Much of the Discussion Paper focuses on the concept of impact tolerances and how they might complement existing requirements on firms to ensure that important business services are made resilient to a wide variety of threats. In setting impact tolerances, the supervisory authorities suggest that firms prioritise those business services which, if disrupted, have the potential to: threaten the firm’s ongoing viability; cause harm to consumers and market participants; or undermine financial stability.

The discussion paper also suggests four broad areas for potential supervisory expectations and assessment: preparation, recovery, communications and governance.

The supervisory authorities invite feedback on several questions in the Discussion Paper from firms, trade associations, and consumer bodies. The deadline to respond is 5 October 2018.

More information and access to the discussion paper

FCA publishes discussion paper on a duty of care and potential alternative approaches

The FCA has published a paper entitled ‘Approach to Consumers’, following a consultation in November 2017, and discussion paper (DP18/5) on a potential duty of care requirement for financial services firms. The 'Approach to Consumers' paper sets out the FCA’s expectations on financial services firms’ treatment of consumers, the circumstances in which the FCA will intervene, its powers to ensure consumer protection, and its vision for well-functioning markets.

The discussion paper focuses on whether firms should be subject to a new 'duty of care' or 'fiduciary duty' when providing services to consumers (the New Duty). The purpose of the discussion paper is to open a wider debate on this issue, with the aim of understanding the outcomes a New Duty might be able to achieve and the ways in which a New Duty might enhance behaviour in the financial services market. The consultation closes on 2 November 2018.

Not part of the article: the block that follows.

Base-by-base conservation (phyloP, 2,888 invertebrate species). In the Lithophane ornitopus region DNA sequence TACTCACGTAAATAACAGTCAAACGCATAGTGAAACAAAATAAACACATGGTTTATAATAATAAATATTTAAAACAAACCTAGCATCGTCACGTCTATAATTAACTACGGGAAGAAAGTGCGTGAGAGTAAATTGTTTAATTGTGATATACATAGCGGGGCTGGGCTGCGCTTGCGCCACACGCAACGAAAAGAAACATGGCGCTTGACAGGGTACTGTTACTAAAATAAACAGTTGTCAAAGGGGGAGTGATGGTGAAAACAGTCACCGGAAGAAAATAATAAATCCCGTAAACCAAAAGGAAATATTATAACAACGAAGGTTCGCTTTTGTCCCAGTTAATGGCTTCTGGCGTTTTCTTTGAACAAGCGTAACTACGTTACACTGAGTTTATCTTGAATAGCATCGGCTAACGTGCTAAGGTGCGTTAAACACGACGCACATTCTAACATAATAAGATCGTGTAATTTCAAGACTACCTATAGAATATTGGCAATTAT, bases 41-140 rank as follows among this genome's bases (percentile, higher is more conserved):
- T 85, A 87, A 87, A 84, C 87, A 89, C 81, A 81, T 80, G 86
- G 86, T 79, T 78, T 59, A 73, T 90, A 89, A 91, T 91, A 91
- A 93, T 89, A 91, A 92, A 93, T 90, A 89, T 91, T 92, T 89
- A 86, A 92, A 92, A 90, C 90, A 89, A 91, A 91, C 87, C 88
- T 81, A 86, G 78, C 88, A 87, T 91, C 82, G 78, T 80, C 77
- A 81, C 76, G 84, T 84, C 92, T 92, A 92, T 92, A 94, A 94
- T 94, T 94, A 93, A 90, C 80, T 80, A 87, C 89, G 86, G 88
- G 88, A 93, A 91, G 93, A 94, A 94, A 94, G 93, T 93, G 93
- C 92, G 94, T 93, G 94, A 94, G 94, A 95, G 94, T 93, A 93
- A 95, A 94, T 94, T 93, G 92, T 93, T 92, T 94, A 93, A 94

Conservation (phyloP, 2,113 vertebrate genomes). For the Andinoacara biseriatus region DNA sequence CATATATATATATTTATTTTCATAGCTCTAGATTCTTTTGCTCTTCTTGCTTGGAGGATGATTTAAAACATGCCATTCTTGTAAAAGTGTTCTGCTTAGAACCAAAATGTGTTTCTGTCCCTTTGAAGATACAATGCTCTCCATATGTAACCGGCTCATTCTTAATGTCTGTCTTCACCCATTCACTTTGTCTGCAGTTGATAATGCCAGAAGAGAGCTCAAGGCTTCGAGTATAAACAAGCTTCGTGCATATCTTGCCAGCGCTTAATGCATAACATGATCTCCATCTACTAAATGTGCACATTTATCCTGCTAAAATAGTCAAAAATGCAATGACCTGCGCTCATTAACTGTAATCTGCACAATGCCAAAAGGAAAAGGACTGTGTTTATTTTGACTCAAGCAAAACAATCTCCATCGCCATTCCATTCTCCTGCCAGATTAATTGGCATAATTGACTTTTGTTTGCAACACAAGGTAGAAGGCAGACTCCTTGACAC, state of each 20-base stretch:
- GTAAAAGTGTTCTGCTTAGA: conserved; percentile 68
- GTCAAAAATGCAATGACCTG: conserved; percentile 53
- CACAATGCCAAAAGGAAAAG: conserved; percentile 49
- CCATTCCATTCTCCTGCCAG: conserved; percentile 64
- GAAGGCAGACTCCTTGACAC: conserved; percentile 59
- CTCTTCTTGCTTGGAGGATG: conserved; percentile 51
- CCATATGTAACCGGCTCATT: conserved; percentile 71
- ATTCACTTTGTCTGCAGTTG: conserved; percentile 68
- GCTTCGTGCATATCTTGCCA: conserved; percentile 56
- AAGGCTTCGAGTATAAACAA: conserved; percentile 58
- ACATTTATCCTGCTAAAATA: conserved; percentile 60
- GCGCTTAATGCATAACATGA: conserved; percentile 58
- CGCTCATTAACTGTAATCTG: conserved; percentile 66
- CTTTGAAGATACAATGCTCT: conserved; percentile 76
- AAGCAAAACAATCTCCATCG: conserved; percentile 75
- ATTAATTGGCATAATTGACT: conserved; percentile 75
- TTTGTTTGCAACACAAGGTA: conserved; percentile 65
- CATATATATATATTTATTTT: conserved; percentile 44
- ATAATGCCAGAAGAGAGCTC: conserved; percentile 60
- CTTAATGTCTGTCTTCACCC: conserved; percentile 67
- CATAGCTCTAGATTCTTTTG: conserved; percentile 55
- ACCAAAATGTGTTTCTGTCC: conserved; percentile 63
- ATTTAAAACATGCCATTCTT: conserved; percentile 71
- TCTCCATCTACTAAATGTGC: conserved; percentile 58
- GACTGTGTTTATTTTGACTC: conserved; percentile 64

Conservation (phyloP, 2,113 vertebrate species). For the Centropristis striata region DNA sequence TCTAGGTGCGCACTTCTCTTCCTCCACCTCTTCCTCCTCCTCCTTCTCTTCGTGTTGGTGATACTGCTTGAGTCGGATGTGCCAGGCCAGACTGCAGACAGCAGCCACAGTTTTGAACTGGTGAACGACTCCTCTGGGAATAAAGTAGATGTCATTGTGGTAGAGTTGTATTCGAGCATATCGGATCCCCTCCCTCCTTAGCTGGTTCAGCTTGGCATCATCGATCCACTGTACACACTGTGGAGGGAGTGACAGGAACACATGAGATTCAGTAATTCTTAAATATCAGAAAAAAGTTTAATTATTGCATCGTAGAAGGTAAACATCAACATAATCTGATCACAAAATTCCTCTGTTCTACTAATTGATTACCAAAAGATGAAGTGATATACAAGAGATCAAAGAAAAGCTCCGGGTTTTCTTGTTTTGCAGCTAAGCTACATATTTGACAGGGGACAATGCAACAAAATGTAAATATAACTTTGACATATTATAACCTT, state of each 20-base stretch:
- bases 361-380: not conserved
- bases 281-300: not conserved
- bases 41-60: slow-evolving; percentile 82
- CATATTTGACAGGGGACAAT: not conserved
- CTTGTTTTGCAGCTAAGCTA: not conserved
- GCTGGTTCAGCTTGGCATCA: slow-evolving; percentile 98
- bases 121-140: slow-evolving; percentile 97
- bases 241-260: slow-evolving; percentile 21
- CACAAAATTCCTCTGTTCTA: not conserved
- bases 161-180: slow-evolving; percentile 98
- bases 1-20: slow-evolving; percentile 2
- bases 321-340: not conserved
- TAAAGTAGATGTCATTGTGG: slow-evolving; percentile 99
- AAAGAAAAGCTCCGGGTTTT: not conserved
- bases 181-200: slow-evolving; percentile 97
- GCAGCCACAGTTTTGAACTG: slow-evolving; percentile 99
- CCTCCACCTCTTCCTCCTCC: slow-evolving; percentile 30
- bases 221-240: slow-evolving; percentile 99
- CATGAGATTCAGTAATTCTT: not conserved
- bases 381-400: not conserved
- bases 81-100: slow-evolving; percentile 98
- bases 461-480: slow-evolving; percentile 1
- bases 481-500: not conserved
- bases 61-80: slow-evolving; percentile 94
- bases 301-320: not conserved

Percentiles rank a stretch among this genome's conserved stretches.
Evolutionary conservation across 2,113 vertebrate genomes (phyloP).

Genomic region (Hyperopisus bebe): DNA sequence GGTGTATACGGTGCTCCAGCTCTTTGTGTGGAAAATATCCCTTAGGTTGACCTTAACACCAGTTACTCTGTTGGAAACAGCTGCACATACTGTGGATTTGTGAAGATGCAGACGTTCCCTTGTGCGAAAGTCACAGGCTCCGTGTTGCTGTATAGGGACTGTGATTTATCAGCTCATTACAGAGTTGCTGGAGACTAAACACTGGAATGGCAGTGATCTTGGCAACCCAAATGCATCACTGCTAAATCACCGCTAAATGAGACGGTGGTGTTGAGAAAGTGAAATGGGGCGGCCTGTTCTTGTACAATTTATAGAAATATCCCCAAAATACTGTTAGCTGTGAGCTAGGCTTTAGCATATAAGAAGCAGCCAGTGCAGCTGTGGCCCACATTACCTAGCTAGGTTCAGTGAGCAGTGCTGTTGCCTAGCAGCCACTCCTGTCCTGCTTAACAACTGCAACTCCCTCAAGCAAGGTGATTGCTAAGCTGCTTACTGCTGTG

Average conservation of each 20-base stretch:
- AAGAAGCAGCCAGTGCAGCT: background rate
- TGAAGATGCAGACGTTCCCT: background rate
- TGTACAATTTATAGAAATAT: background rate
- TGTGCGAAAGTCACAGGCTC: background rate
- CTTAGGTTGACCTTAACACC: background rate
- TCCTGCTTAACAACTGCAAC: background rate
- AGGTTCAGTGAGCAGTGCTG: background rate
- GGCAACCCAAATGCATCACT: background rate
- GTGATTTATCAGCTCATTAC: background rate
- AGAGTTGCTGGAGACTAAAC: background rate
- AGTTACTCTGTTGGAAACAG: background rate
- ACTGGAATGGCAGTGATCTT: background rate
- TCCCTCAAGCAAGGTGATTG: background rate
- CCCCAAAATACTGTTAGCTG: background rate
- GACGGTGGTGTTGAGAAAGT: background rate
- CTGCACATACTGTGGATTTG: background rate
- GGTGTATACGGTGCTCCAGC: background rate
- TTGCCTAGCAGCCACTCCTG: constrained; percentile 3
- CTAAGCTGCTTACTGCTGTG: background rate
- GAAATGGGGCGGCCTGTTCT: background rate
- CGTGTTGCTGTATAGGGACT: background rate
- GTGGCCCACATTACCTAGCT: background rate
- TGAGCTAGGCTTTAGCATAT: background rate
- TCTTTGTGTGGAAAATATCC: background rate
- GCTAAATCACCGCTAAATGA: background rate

The discussion paper sets out the existing regulatory and legal framework and suggests that the FCA's Principles for Businesses (the Principles), together with the detailed rules and guidance, could be said to address many of the issues that are cited as reasons for introducing a New Duty. In addition to its rules and guidance, the FCA can:

  • enforce breaches of certain consumer protection laws;
  • exercise its powers under the Financial Services and Markets Act 2000 (FSMA) to investigate and where necessary intervene in markets where competition may not be working well for consumers; and
  • investigate and enforce against breaches of the major prohibitions under the Competition Act 1998 in relation to the provision of financial services.

The FCA recognises that firms' culture and governance can either drive or mitigate harm to consumers and markets. The Senior Managers and Certification Regime (SMCR), introduced in March 2016, is a key tool for improving the culture of authorised firms and raising the standard of conduct in financial services. SMCR will apply to insurers from 10 December 2018 and will apply to all other FSMA authorised firms from 9 December 2019.

The discussion paper also sets out and seeks views on a number of different ways that the New Duty could be introduced: whether as a new regulatory rule or statutory duty, through more flexible guidance, by amending the Principles or by way of an extension to the existing 'clients' best interests' rule to cover all regulated activities, as well as non-regulated activity.

The FCA acknowledges that it is not currently possible for private individuals to take court action against firms for breaches of the FCA Principles, and therefore seeks views on whether breach of the Principles or the New Duty should be actionable by consumers. The FCA also seeks understanding on whether, and if so how, a New Duty would mean that consumers would rely less on redress.

More information on the New Duty.

View the discussion paper 

More information on the FCA's approach to consumers and a link to the Approach to Consumers paper 

Speeches and communications

Speech on the FCA’s approach to Brexit: preparations and vision for the future

On 19 July 2018, the FCA published a speech by Nausicaa Delfas, Executive Director of International, on how the FCA is preparing for a smooth transition, what the FCA expects from regulated firms, and its vision for the future. Key points to note in the speech include the following:

  • The FCA, alongside the Bank of England and the government, is planning for a range of scenarios including the possibility of a ‘no-deal’ or ‘hard’ Brexit in March 2019.